I feel very badly that you feel this way, but I'm not sure why this is a surprise. It seems like many mothers act surprised that being a mom is tough. Heck, I know it's tough, and I'm not a mom. I have no desire to be a mom, ever. It's something I've thought about long and hard. I babysat all through high school, I teach kids of all ages, so I have a glimmer of what it's like to be in demand. (Notice I said, "glimmer," I do not claim to understand what it's like to be a parent.)

I guess I'M surprised that someone who wanted this is unhappy. I also feel bad for your children. My mom was a single mom, and if she had ever hinted that she was unhappy in her situation, I would have been mortified.

On the other hand, it's refreshing to hear a mom admit that motherhood is hard. Because for as many moms who are shocked by the difficulties motherhood presents, there are as many moms who pretend like it's a breeze.

I hope you don't think I posted this to cause friction, that was not my intent. I agree with the other posters about how this was YOUR decision, so you need to do something about it. I also agree that you have to find time for yourself, in whatever form that takes, however you have to do it. I babysat almost every weekend when I was a teen, and it seems like these days NO ONE I know with kids ever gets a babysitter. I think it's worth the money, even if so you can go get a cup of coffee at Starbucks by yourself.

I'd also like to add that I don't think medication is the answer. It's just a bandaid covering up the real problem. Therapy is way better than medication.

Anonymous said...

It really sounds like things are miserable there.. A truly terrible situation that needs to be escaped from as soon as possible. I mean for the kids not for you. If this is the kind of attitude that you as a mother are taking... then you shouldn't be one. Either ask dad to step up so that there is at least one parent in the family, or give them up for adoption, they have better odds of finding someone who cares that way. You whine and whine and whine, but in the end.. you made this decision.. you chose to have kids.

If even for arguments sake.. the first one was a complete surprise.. You could have stopped there.. but two more kids later... here you are.. a bad mother... miserable... and I'm sure that with all that anger and resentment that you are truly providing a loving atmosphere for your children.

Future parents take head.. think about your actions before taking them. I have made a career out of trying to help kids whose parents never thought things out... never truly weighed their decisions. Raising a child is the most important job in the world, not the hardest. It takes dedication, and patience, and above all self-sacrifice. If you aren't willing to give up what you want for your kids.. you don't deserve to be a mother.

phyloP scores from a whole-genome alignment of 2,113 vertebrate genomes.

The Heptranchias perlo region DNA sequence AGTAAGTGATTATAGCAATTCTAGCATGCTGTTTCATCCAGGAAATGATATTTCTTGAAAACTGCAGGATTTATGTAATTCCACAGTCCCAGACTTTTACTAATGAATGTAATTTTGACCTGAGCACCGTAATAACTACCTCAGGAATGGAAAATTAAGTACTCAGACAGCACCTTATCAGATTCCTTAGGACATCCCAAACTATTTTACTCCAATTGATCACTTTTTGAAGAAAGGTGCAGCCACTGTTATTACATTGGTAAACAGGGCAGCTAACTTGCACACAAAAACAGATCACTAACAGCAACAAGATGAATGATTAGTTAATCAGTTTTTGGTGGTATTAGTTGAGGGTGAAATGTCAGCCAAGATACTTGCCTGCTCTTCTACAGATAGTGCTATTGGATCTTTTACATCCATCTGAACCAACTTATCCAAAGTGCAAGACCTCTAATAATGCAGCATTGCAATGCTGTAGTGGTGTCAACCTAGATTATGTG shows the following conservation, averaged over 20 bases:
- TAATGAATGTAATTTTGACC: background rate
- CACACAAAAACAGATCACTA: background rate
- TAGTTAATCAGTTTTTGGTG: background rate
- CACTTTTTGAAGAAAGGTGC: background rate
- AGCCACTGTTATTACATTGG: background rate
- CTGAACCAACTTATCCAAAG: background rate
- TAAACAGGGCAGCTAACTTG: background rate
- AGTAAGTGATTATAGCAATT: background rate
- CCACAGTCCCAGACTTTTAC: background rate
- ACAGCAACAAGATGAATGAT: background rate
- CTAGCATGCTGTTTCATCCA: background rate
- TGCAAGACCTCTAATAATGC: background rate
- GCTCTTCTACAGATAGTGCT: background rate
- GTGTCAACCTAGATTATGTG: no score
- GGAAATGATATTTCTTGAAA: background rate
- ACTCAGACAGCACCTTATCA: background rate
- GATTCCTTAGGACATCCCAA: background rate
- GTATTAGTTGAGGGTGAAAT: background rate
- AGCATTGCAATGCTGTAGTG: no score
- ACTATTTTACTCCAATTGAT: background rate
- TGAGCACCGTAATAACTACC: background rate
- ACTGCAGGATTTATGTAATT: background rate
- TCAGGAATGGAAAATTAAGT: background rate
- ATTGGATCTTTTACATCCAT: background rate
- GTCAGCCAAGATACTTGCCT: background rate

Hopefully your story will make other future mothers slow down a step and think before getting pregnant. You would think that would put more planning into creating a life. When in reality you probably spent more time complaining about the life you created.

Anonymous said...

It is just too bad that you posted as anonymous for this article. It would have done my heart good to have been able to take your name, google it, and then call social services for the good of those kids.

Anonymous said...

Wow. The first half seemed to understand the complex emotions that go into parenting. The second half seem to be the reason why women keep silent, even when it's most difficult. They exemplify the reason why many don't find or reach out for the support they need.

I'm glad that I posted here. I am happy with the job that I do and the life I 'decided' to have. But what I'm most happy about is that I am honest with my feelings. And to the disappointment of the second half, expressing one's (perhaps) most extreme (and truly honest) feelings does not paint the whole picture. Some people had crappy childhoods and spend their time criticizing others' parenting abilities in an attempt to right the wrongs that were done to them. Others more easily empathize without having to agree. Some attempt (like Charles) to control what they cannot in hopes that they can be a hero. Others step back and realize that they could not ever possibly understand. It's much more easy to believe that we make choices and decisions rather than admit what little control we sometimes have over their own lives. That's the complexity in understanding the difference between individuality and autonomy.

As for me and my situation, I'm so good at what I do that people like Charles couldn't succeed, so ha! I've pulled my life out of nothing and turned it into something. I made magic when there was no pixie dust left. I will always have feelings, good and bad. I am so glad I am who I have become, because in moments where I feel the ugliest of feelings, I can get it out, turn it around, and move on.

Thanks for the basement.

Anonymous said...